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How to pick a Pinot Noir?

How to pick a Pinot Noir?

How to pick a Pinot Noir?

Choosing a great wine can sometimes be a challenging exercise, especially when it comes to Pinot Noir. So, how do you make a better informed decision on your next purchase?

New Zealand has been getting more and more press for its Pinot Noirs. Most people think Sauvignon Blanc when they think of New Zealand, but lately there have been some reasonably priced and critically accepted Pinot Noirs coming out of the country. “Pinot Noir is currently at the top of the list – for both dry table wine and a growing number of bottle fermented sparkling wines,” says Master Sommelier Cameron Douglas.

But with so many Pinot Noirs on the market, how does one go about picking a decent bottle? Douglas says it all comes down to personal taste. The question of what separates the good from the bad is a complicated question, especially for newbies. It all comes back to a question of style. He does however offer the following caution when discovering new wines, “if a wine smells or tastes like any of the following its probably not good: Madeira smell – burnt or maderized (poorly stored, exposed to heat), Vinegar, Ethel acetate (Nail polish remover), rotten apple, Uhu Glue, burnt match stick, old Library book – dusty and stale smell.”

With a wealth of knowledge when it comes to wines, Douglas is well placed to offer suggestions on his favourite wines. One of which is the Misha’s Vineyard ‘Cantata’ Pinot Noir 2015. “Refined and complex with flavours of ripe dark cherry, plum and spice. Tense, youthful and focused on the palate with layers of berry fruit and wood flavours with fine tannins. A great food wine or on its own,” he says.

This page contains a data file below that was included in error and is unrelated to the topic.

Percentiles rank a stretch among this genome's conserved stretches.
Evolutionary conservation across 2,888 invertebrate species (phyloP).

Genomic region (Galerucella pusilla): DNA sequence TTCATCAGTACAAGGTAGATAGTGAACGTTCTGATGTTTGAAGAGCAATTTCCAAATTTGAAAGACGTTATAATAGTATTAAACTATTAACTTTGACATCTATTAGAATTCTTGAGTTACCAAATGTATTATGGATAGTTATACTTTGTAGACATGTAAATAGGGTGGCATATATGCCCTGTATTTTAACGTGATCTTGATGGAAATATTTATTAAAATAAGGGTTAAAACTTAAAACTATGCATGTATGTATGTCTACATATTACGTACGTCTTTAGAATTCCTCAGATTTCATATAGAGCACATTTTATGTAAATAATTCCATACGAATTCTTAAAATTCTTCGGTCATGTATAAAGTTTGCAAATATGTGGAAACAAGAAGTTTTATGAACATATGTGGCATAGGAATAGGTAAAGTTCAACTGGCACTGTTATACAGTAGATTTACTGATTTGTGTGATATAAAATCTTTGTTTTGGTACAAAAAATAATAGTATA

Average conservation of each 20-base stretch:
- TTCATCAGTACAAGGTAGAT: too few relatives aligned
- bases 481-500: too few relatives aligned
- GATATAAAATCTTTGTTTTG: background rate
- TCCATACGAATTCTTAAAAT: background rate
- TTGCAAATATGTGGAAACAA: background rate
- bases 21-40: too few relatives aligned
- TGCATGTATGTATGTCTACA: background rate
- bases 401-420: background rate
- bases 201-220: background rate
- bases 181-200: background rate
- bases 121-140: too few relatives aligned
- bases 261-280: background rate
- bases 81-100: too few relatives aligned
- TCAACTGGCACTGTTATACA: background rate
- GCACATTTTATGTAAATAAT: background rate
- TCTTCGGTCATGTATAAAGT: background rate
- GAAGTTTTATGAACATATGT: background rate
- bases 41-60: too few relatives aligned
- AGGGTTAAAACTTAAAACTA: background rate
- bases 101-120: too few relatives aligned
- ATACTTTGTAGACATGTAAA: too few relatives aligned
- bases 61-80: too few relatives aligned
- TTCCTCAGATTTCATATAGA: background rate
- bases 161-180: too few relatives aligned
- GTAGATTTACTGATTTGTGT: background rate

In general, when browsing the hundreds of options available on the shelves, keep in mind the following three tips when making your decision:

  1. Read the label: Turn the bottle around and take a look at the tasting note, this will help guide your decision in terms of your own palate.
  2. Choose easy pairings: Often magic happens when wine is paired with good food. There are generally two schools of thoughts when it comes to wine and food pairings: complementary and contrasting. Neither is wrong. Keep in mind that red meats and cheeses pair well with full-bodied reds.
  3. Consult a list: Douglas says that if in doubt, check out rated wine lists, for instance the Fine Wines of New Zealand. “I am a judge for this list, and all of the wines in the list are on my personal list as well.”
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